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University of Wollongong Australia

History of Australian Education, Health & Welfare: Primary Sources FAQs

What's on this page?

Advice on:

What are primary sources

What are secondary sources

What else do I need to know?

And additional tips for finding:

What do you know about your chosen person/organisation/issue?

What were people saying at the time?

How do I analyse and evaluate a primary source?

How do I reference secondary and primary sources?

1. What are Primary Sources?

Records that provide firsthand accounts or evidence of historical events or experiences. Examples of published primary sources include autobiographies, documentary history books, interviews in contemporary newspapers, government reports.

You might also find primary source material reproduced within a secondary source, such as a documentary history book or a biography.

2. What are Secondary Sources?

These are secondhand accounts of historical events or experiences, which analyse and interpret the relevant primary sources.

Secondary source materials (eg. books, textbooks, journal articles) are usually written at a much later time after the event.

3. What else do I need to know about Looking for Primary Sources?

Put your topic in its historical context!

Start your search with secondary sources (books, journal articles) to help you compile some background information on events/issues, key dates/time periods and people/organisation names. This is essential to help you recognise and make sense of any relevant primary sources you do find.

and

Follow existing paper trails...

Check the footnotes and bibliographies in books and journal articles for any references they provide to specific primary sources. This will help you save time identifying records of interest for you to then follow up.

and

Omit the history aspect and browse by date instead...

At the time 'it' first happened 'it' was a current event. Remember that the actual words 'history' or 'historical' will only be applied long after the event (eg. in the similar way the term "First World War" only really came into use once there was a "Second World War"). Search on your topic's main keywords (eg. 'war') and then try limiting your results to within a relevant older publication date range (eg. between 1914 and 1918).

and

Remember to mind your language!

When searching for primary or contemporary sources from earlier eras think about words that may have been used at that time to describe particular issues or events. For example: you may not find the term "immunisation" mentioned in many publications before the 1950s, so instead you may need to look for older terms like "inoculation" or "vaccination".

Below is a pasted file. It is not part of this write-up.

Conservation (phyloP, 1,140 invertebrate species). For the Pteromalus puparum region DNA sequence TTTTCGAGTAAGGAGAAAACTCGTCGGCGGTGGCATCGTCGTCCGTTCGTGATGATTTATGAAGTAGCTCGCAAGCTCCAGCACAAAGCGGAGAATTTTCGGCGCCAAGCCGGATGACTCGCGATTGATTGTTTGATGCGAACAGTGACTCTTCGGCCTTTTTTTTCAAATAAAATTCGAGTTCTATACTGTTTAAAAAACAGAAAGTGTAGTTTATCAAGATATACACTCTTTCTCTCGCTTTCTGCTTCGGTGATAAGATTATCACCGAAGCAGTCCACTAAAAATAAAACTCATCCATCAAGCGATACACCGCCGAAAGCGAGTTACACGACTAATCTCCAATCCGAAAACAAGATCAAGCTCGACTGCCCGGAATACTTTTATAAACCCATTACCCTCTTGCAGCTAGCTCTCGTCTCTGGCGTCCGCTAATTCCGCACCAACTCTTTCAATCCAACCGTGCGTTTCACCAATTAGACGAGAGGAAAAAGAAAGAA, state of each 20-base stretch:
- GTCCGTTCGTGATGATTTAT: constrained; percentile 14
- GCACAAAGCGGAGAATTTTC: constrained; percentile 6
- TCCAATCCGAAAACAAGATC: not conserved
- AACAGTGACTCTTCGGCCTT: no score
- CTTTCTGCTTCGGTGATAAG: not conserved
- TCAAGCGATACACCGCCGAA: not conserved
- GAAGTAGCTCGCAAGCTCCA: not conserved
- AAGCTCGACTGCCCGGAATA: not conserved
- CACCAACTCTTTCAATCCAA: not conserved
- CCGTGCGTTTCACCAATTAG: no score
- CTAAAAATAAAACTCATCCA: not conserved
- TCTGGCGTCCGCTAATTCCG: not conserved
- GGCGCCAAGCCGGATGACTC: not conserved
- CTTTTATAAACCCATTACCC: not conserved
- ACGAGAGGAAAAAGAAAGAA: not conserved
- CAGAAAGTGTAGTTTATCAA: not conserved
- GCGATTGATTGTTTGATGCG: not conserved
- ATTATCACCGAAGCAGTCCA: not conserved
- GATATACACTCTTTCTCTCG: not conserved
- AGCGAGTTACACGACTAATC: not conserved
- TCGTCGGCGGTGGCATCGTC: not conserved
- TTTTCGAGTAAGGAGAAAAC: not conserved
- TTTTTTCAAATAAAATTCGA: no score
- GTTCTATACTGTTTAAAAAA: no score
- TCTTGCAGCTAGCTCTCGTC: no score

How do I analyse and evaluate a primary source once I've found it?

Your lecturer will often give you this advice during your class or within your subject outline, so check there first. If not these sites provide some practical tips:

How do I cite archives and primary sources?

How do I cite archives and primary sources?

For Specific Advice

See our Referencing guide for information about citing published primary sources.

General Advice about Citing Archives

Whenever you cite archival material you should provide two essential pieces of information: a description of the item AND details of where it is located. 

The latter is required because archival material in most cases consists of unique, unpublished records which are available in only one place (unlike books or other published material held at more than one library).

A typical archival citation should include the following details:

  • place identifier - where the records are held
  • agency name - the name of the person or organisation that created the records
  • record (ie. collection) series number, with record title and date range

If you are referring to a specific item or range of items within that record series you should also include the:

  • individual item number, with item title description and date (if known)
Example of an Expanded Archival Citation

In a bibliography you should provide the full citation details for each archival record/collection you refer to in your essay etc.

For example:

Wollongong University Archives: Francis McCaffrey; D92, Francis McCaffrey Collection, 1865-1932; D92/5, Notebooks.

Example of an Abbreviated Archival Citation

If you refer to the same citation more than once in your essay etc. you may abbreviate the citation the second time rather than write it again in full.

The abbreviation for the University of Wollongong Archives is NWUA (the N denotes 'New South Wales'), so the abbreviation for the above citation would be:

NWUA: McCaffrey; D92/5, Notebooks.

Other Examples

See the examples given in the following guides:

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